Stanley Rosenberg’s Fiancé Is Seeking Office In A District Where He’s Not Registered

Bryon Hefner wants to represent Beacon Hill's district. But he's registered in Amherst, not Boston.

When State Senator Anthony Petruccelli announced his intention to leave office for the more lucrative waters of lobbying, it set off the usual special election jockeying—some pols were in, some were out, and others were on the fence.

On Monday, Bryon Hefner, the fiancé of State Senate President Stanley Rosenberg, told Politico Massachusetts that he is exploring the possibility of running for Petruccelli’s seat.

Hefner shares a Beacon Hill condo with Rosenberg. The two have been romantically involved for over seven years and got engaged in February; a date has not been set for what is expected to be a small private wedding.

“I am strongly considering running to maintain the seat at the table for the First Suffolk and Middlesex District,” Hefner told Politico.

Hefner, if he is able to run, would join what appears to be a growing field of potential candidates, including already-declared State Rep. Jay Livingstone and East Boston attorney Lydia Edwards. Outgoing Revere Mayor Dan Rizzo, State Rep. Adrian Madaro, and Asian-American Women’s Political Initiative founder Diana Hwang are among the other rumored candidates.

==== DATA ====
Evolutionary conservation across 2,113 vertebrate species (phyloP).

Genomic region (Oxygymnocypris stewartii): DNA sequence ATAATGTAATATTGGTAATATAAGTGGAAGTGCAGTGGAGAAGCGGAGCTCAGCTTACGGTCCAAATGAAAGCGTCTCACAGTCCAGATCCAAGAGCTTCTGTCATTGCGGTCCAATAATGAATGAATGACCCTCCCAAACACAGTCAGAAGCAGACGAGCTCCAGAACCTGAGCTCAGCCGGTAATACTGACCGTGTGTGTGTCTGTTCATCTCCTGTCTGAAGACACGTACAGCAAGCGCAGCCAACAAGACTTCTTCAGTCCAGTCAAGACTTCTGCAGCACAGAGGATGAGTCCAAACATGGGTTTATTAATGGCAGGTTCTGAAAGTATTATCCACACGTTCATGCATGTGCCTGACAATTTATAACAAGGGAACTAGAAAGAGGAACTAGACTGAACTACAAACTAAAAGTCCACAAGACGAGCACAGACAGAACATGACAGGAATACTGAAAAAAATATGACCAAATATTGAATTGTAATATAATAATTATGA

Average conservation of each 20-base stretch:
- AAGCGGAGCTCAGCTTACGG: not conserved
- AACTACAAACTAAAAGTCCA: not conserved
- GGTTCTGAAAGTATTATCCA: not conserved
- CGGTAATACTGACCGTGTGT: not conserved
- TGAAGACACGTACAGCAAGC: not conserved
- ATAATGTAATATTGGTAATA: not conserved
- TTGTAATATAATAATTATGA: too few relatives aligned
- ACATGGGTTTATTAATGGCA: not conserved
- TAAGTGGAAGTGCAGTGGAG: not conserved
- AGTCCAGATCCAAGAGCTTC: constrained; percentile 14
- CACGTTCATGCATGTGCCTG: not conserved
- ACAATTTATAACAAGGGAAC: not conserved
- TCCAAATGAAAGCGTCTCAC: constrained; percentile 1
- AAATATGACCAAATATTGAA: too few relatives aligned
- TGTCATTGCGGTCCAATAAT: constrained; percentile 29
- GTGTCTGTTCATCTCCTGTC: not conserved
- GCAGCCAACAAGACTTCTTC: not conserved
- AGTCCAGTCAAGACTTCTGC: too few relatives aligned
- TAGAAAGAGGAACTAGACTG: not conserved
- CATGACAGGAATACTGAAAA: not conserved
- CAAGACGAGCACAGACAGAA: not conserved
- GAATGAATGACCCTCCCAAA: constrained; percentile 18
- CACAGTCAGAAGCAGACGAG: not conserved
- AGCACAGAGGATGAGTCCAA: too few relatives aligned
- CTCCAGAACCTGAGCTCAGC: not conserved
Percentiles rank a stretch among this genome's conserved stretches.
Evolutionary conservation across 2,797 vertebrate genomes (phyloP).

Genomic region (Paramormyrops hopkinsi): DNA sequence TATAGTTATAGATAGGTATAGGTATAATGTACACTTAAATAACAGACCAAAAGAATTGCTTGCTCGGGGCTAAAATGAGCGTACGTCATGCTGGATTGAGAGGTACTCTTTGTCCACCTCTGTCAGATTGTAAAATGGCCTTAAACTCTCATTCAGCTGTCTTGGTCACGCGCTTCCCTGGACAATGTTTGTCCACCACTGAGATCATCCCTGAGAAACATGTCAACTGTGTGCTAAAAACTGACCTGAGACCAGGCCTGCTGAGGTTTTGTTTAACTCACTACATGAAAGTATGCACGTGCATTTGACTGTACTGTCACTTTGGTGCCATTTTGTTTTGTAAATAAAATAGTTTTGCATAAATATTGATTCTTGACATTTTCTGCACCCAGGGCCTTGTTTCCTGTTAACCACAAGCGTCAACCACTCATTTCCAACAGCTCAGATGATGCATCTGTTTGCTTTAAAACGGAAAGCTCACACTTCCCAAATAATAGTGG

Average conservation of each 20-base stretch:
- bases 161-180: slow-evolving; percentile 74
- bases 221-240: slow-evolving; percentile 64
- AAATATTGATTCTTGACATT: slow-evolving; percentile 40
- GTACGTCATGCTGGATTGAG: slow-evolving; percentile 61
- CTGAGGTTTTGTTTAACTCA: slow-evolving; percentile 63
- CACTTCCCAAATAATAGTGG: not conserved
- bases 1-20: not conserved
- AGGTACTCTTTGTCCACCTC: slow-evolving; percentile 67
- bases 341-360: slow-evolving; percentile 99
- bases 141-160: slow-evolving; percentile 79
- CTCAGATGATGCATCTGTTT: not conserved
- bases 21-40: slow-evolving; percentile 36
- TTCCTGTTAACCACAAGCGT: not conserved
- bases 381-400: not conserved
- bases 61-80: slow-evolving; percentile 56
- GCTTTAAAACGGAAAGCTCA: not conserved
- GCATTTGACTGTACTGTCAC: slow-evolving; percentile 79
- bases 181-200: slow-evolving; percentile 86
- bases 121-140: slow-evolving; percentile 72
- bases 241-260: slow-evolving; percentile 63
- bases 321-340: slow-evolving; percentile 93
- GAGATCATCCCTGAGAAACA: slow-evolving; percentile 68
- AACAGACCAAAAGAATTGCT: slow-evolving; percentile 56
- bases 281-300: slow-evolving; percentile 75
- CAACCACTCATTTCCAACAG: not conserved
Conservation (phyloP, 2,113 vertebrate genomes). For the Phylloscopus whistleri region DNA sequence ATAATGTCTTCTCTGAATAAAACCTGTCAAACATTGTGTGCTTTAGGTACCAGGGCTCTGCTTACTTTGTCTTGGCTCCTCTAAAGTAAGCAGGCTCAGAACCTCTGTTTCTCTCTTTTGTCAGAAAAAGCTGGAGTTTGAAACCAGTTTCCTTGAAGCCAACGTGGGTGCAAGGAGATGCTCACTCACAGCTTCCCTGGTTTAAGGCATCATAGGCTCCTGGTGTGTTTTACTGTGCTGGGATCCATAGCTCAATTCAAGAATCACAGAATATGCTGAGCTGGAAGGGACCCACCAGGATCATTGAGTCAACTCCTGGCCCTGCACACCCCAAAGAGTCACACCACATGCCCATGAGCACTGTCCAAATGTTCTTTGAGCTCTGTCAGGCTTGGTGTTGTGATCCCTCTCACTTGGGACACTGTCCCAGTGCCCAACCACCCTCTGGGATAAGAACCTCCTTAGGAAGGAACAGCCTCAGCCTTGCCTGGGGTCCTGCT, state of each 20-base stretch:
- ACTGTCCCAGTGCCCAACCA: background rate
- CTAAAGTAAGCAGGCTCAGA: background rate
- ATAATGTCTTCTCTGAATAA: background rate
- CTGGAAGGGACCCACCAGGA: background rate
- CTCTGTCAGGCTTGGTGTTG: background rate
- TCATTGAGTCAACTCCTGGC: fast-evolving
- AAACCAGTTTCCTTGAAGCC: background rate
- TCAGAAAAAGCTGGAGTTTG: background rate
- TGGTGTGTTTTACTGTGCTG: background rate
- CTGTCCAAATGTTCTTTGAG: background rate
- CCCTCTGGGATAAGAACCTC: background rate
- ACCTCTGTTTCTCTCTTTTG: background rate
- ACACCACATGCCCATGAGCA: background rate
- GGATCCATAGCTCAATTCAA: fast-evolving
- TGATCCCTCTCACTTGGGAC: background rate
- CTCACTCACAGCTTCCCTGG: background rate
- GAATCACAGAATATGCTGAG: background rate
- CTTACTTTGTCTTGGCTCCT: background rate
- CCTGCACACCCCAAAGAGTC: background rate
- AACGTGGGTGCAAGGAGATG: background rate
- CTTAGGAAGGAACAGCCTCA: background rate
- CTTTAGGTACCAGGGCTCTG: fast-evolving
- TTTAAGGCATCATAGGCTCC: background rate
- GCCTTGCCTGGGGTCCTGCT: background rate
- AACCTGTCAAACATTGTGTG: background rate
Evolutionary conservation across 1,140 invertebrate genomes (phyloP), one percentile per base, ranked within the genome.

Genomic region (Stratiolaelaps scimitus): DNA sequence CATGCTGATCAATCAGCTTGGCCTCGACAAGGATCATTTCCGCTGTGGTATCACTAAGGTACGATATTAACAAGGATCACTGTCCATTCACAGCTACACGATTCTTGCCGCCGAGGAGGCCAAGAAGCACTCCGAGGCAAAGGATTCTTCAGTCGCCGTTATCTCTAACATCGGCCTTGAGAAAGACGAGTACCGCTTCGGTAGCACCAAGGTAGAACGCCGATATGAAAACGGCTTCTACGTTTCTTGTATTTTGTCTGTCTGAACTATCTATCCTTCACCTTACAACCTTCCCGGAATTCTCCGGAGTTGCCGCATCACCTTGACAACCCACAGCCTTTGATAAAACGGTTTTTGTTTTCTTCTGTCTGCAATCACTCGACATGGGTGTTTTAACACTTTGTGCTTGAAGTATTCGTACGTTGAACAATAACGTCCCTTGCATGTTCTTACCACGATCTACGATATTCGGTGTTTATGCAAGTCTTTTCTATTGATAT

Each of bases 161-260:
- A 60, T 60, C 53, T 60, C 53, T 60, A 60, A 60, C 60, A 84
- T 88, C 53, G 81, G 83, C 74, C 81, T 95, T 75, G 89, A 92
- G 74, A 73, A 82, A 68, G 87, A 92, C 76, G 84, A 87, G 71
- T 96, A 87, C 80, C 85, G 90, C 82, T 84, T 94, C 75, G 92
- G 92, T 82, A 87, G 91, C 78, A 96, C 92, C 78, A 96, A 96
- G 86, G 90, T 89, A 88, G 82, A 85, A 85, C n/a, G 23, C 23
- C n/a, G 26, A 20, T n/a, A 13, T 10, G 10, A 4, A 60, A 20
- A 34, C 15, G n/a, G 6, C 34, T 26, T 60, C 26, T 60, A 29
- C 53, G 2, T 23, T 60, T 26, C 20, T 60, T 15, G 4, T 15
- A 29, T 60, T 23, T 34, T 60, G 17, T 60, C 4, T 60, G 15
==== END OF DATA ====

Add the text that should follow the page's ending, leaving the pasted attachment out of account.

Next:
Unlike Hefner though, these potential candidates are registered to vote in Petruccelli’s district.

A Boston review of voter registration information found Hefner is registered to vote as a Democrat in Amherst, not Boston. Hefner’s registration file indicated he is an active voter there and has voted in every election since 2009. According to records, Hefner pulled a Republican primary ballot in 2010, but otherwise has consistently pulled Democratic ballots in primaries.

According to state elections officials, Hefner is not legally blocked from running for the Petruccelli seat as long as he is an inhabitant of the district on Election Day.

In short, Hefner’s registration conundrum is not illegal, but it does create a potential political headache for him, with its suggestion of carpetbagging.

Multiple attempts to reach Hefner for comment were unsuccessful. Rosenberg’s office declined comment.

Hefner has created numerous headaches for Rosenberg in the past. In 2014, Rosenberg, 65, admonished Hefner, 28, for bragging about their relationship and his potential to influence state politics. The very public row led to Hefner leaving his job at the prestigious Regan Communications public relations firm last December.